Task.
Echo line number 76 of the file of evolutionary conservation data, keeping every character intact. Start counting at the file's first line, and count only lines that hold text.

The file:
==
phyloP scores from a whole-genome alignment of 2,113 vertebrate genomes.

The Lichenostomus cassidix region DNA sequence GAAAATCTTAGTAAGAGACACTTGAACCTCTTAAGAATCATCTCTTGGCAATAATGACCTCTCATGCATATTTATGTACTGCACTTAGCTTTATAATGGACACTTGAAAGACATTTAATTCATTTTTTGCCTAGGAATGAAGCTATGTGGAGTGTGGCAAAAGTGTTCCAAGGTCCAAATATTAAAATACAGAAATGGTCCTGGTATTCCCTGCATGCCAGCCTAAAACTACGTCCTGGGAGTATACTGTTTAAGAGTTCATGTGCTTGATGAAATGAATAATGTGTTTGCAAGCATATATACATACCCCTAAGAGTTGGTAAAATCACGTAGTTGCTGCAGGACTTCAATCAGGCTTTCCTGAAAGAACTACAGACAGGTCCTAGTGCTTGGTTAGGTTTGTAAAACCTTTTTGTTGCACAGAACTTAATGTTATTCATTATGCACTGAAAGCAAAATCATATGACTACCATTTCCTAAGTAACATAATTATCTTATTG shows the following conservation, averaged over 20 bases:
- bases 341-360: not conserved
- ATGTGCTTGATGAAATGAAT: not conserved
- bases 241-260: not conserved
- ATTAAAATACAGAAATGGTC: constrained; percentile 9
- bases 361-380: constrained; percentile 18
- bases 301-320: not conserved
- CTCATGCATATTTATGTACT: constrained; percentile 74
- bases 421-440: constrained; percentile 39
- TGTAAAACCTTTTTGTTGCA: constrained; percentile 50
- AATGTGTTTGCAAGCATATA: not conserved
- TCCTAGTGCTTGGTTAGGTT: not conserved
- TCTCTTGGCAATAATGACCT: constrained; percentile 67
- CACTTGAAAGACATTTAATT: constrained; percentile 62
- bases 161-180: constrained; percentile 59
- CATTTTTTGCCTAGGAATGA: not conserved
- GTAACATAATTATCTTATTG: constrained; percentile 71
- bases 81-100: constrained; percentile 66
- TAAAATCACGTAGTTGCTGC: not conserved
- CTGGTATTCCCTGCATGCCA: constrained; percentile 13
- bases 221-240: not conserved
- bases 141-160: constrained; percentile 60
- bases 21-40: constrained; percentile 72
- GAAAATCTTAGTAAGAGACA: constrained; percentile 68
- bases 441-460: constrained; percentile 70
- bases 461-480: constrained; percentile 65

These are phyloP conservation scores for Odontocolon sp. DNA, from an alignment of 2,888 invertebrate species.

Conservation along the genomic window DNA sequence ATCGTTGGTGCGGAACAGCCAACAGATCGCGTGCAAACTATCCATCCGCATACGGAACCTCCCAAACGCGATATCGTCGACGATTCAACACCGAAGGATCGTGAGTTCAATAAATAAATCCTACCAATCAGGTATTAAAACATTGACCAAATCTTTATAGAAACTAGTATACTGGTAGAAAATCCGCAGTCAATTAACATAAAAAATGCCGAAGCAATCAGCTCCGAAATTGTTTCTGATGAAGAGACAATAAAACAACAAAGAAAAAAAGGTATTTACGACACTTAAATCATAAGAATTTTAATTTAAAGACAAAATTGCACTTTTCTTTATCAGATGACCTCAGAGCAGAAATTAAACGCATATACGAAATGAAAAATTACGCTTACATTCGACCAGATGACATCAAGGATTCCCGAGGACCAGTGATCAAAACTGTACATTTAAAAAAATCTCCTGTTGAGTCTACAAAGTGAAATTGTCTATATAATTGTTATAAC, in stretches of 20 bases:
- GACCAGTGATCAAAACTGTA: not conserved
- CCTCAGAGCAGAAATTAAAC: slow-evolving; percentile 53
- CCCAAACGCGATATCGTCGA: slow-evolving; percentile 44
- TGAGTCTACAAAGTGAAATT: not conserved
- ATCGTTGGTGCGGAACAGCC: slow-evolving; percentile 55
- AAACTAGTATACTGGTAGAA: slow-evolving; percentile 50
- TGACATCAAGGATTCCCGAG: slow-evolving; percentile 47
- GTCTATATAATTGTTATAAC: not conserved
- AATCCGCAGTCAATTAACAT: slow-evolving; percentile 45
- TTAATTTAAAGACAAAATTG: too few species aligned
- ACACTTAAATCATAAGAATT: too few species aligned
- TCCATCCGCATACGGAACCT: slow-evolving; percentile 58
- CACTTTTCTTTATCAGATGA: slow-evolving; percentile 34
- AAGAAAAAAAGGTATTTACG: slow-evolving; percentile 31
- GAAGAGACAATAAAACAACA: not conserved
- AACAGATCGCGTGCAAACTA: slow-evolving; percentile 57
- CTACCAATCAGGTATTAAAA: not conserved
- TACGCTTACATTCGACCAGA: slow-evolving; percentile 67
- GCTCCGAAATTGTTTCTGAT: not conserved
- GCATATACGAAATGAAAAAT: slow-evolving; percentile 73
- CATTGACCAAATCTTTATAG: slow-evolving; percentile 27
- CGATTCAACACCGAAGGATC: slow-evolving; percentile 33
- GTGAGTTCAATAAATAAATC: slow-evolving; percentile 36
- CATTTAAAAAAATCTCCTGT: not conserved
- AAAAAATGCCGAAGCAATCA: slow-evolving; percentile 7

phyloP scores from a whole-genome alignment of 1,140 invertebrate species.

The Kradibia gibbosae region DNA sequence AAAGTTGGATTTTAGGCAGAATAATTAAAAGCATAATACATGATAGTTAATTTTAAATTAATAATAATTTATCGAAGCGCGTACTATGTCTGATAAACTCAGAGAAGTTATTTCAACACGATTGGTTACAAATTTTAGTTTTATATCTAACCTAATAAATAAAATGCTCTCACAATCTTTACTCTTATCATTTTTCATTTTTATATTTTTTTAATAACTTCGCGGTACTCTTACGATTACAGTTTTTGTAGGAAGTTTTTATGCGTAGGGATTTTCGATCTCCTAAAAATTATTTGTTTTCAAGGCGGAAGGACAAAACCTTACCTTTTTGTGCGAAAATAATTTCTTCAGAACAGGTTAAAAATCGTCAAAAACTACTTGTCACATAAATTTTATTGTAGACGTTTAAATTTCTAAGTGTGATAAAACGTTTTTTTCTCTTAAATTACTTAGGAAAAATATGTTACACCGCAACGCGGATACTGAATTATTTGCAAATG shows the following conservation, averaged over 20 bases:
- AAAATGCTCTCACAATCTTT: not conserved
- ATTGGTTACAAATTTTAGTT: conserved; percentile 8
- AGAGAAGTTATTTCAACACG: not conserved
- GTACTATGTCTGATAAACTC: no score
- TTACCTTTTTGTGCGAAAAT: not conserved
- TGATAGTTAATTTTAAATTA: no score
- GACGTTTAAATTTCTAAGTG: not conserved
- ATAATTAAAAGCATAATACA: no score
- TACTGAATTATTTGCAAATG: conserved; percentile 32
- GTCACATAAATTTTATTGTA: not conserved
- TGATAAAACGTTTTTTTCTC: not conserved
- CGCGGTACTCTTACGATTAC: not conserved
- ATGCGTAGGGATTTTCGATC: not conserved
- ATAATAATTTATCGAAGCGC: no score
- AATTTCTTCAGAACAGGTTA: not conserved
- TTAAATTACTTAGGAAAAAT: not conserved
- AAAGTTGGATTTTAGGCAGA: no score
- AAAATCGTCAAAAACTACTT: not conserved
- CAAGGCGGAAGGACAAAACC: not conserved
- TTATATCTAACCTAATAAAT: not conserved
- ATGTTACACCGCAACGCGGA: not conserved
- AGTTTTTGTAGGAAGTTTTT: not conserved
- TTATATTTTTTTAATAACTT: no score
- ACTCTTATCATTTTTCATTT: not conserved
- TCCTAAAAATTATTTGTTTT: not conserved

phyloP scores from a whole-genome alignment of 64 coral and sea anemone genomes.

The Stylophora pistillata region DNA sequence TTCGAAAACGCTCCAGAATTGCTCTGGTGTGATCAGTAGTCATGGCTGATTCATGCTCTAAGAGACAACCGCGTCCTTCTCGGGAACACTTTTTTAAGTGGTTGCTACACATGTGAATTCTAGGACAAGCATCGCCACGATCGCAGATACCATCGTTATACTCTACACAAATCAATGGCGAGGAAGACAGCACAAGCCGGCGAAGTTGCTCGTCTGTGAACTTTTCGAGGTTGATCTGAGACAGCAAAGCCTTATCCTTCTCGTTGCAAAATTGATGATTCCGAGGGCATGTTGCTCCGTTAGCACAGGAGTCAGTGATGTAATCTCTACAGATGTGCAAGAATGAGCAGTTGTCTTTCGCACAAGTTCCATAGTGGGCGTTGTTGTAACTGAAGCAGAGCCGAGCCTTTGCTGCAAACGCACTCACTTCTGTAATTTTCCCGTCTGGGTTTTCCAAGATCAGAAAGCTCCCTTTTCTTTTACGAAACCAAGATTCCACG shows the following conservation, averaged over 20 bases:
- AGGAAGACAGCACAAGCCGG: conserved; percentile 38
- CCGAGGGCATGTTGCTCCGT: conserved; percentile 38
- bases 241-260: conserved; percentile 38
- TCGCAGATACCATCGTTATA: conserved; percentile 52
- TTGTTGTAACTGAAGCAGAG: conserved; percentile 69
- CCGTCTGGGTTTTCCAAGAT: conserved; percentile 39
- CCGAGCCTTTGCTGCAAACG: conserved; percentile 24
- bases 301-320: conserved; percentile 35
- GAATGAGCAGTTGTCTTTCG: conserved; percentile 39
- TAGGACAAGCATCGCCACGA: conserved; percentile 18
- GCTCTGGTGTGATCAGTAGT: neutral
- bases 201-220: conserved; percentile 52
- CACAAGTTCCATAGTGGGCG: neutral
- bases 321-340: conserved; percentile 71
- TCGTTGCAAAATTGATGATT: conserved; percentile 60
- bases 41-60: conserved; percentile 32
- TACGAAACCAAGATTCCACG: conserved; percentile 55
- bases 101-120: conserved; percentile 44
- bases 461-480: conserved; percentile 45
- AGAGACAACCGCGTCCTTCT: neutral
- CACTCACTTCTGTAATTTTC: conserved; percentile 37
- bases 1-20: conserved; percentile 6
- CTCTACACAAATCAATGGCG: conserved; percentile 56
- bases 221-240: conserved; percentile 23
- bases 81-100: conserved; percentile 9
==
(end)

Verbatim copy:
- TTATATCTAACCTAATAAAT: not conserved